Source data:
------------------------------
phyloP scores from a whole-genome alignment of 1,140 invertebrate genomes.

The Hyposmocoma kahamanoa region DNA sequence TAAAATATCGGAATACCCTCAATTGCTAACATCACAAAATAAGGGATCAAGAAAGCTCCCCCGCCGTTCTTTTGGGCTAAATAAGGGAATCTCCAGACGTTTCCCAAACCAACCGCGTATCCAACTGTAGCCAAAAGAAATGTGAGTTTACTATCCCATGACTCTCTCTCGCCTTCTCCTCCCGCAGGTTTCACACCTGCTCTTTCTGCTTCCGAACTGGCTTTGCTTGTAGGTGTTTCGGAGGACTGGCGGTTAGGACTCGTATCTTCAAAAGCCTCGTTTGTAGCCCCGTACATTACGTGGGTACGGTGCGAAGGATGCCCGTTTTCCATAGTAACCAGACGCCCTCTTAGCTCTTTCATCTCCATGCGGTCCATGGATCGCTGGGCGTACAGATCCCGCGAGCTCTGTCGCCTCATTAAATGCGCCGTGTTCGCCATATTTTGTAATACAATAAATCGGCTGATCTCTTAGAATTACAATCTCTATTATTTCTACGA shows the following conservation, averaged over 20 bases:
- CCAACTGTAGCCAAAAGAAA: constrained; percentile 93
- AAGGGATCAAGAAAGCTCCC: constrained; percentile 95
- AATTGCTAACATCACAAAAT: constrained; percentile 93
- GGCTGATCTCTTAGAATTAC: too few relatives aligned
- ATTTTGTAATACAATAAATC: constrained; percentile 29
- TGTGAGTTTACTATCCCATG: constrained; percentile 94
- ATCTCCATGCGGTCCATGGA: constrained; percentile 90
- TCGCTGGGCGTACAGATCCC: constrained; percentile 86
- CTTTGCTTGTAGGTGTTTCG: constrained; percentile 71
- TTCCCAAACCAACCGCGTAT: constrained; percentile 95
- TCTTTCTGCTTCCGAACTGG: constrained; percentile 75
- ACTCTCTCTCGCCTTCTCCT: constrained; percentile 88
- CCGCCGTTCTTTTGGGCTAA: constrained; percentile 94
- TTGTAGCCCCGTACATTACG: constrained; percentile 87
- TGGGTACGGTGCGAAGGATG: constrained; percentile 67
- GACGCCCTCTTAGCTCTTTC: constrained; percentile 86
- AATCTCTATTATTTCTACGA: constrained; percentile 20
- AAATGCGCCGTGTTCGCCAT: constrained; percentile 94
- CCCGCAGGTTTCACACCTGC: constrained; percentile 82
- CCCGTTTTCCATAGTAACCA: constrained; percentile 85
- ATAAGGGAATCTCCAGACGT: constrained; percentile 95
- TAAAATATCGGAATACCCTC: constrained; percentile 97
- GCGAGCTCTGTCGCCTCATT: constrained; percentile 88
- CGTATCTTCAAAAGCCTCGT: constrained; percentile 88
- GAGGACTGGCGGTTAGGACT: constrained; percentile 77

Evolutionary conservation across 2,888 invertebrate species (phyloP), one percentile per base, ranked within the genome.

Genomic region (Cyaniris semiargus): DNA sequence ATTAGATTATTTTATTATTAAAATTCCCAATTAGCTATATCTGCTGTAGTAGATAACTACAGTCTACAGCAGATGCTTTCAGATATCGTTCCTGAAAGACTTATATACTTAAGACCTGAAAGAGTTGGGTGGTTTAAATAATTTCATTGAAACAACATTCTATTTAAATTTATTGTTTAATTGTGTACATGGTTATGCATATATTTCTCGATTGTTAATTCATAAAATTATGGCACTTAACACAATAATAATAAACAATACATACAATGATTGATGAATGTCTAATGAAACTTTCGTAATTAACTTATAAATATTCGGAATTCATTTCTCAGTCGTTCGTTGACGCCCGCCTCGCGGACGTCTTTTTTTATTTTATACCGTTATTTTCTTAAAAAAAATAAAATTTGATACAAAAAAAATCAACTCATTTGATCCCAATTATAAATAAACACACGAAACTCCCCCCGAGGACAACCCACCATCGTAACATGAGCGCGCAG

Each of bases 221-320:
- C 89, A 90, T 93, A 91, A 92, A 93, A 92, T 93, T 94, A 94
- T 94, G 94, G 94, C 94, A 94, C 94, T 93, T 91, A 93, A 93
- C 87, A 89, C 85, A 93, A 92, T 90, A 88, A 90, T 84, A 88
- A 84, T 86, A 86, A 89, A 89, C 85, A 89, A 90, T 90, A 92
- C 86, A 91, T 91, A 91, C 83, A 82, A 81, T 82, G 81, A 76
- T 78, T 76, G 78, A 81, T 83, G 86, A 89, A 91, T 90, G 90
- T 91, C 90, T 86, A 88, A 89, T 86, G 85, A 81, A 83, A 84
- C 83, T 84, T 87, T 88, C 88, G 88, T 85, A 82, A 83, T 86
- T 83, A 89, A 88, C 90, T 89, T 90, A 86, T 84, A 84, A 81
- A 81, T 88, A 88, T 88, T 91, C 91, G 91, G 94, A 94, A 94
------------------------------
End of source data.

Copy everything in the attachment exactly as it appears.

phyloP scores from a whole-genome alignment of 1,140 invertebrate genomes.

The Hyposmocoma kahamanoa region DNA sequence TAAAATATCGGAATACCCTCAATTGCTAACATCACAAAATAAGGGATCAAGAAAGCTCCCCCGCCGTTCTTTTGGGCTAAATAAGGGAATCTCCAGACGTTTCCCAAACCAACCGCGTATCCAACTGTAGCCAAAAGAAATGTGAGTTTACTATCCCATGACTCTCTCTCGCCTTCTCCTCCCGCAGGTTTCACACCTGCTCTTTCTGCTTCCGAACTGGCTTTGCTTGTAGGTGTTTCGGAGGACTGGCGGTTAGGACTCGTATCTTCAAAAGCCTCGTTTGTAGCCCCGTACATTACGTGGGTACGGTGCGAAGGATGCCCGTTTTCCATAGTAACCAGACGCCCTCTTAGCTCTTTCATCTCCATGCGGTCCATGGATCGCTGGGCGTACAGATCCCGCGAGCTCTGTCGCCTCATTAAATGCGCCGTGTTCGCCATATTTTGTAATACAATAAATCGGCTGATCTCTTAGAATTACAATCTCTATTATTTCTACGA shows the following conservation, averaged over 20 bases:
- CCAACTGTAGCCAAAAGAAA: constrained; percentile 93
- AAGGGATCAAGAAAGCTCCC: constrained; percentile 95
- AATTGCTAACATCACAAAAT: constrained; percentile 93
- GGCTGATCTCTTAGAATTAC: too few relatives aligned
- ATTTTGTAATACAATAAATC: constrained; percentile 29
- TGTGAGTTTACTATCCCATG: constrained; percentile 94
- ATCTCCATGCGGTCCATGGA: constrained; percentile 90
- TCGCTGGGCGTACAGATCCC: constrained; percentile 86
- CTTTGCTTGTAGGTGTTTCG: constrained; percentile 71
- TTCCCAAACCAACCGCGTAT: constrained; percentile 95
- TCTTTCTGCTTCCGAACTGG: constrained; percentile 75
- ACTCTCTCTCGCCTTCTCCT: constrained; percentile 88
- CCGCCGTTCTTTTGGGCTAA: constrained; percentile 94
- TTGTAGCCCCGTACATTACG: constrained; percentile 87
- TGGGTACGGTGCGAAGGATG: constrained; percentile 67
- GACGCCCTCTTAGCTCTTTC: constrained; percentile 86
- AATCTCTATTATTTCTACGA: constrained; percentile 20
- AAATGCGCCGTGTTCGCCAT: constrained; percentile 94
- CCCGCAGGTTTCACACCTGC: constrained; percentile 82
- CCCGTTTTCCATAGTAACCA: constrained; percentile 85
- ATAAGGGAATCTCCAGACGT: constrained; percentile 95
- TAAAATATCGGAATACCCTC: constrained; percentile 97
- GCGAGCTCTGTCGCCTCATT: constrained; percentile 88
- CGTATCTTCAAAAGCCTCGT: constrained; percentile 88
- GAGGACTGGCGGTTAGGACT: constrained; percentile 77

Evolutionary conservation across 2,888 invertebrate species (phyloP), one percentile per base, ranked within the genome.

Genomic region (Cyaniris semiargus): DNA sequence ATTAGATTATTTTATTATTAAAATTCCCAATTAGCTATATCTGCTGTAGTAGATAACTACAGTCTACAGCAGATGCTTTCAGATATCGTTCCTGAAAGACTTATATACTTAAGACCTGAAAGAGTTGGGTGGTTTAAATAATTTCATTGAAACAACATTCTATTTAAATTTATTGTTTAATTGTGTACATGGTTATGCATATATTTCTCGATTGTTAATTCATAAAATTATGGCACTTAACACAATAATAATAAACAATACATACAATGATTGATGAATGTCTAATGAAACTTTCGTAATTAACTTATAAATATTCGGAATTCATTTCTCAGTCGTTCGTTGACGCCCGCCTCGCGGACGTCTTTTTTTATTTTATACCGTTATTTTCTTAAAAAAAATAAAATTTGATACAAAAAAAATCAACTCATTTGATCCCAATTATAAATAAACACACGAAACTCCCCCCGAGGACAACCCACCATCGTAACATGAGCGCGCAG

Each of bases 221-320:
- C 89, A 90, T 93, A 91, A 92, A 93, A 92, T 93, T 94, A 94
- T 94, G 94, G 94, C 94, A 94, C 94, T 93, T 91, A 93, A 93
- C 87, A 89, C 85, A 93, A 92, T 90, A 88, A 90, T 84, A 88
- A 84, T 86, A 86, A 89, A 89, C 85, A 89, A 90, T 90, A 92
- C 86, A 91, T 91, A 91, C 83, A 82, A 81, T 82, G 81, A 76
- T 78, T 76, G 78, A 81, T 83, G 86, A 89, A 91, T 90, G 90
- T 91, C 90, T 86, A 88, A 89, T 86, G 85, A 81, A 83, A 84
- C 83, T 84, T 87, T 88, C 88, G 88, T 85, A 82, A 83, T 86
- T 83, A 89, A 88, C 90, T 89, T 90, A 86, T 84, A 84, A 81
- A 81, T 88, A 88, T 88, T 91, C 91, G 91, G 94, A 94, A 94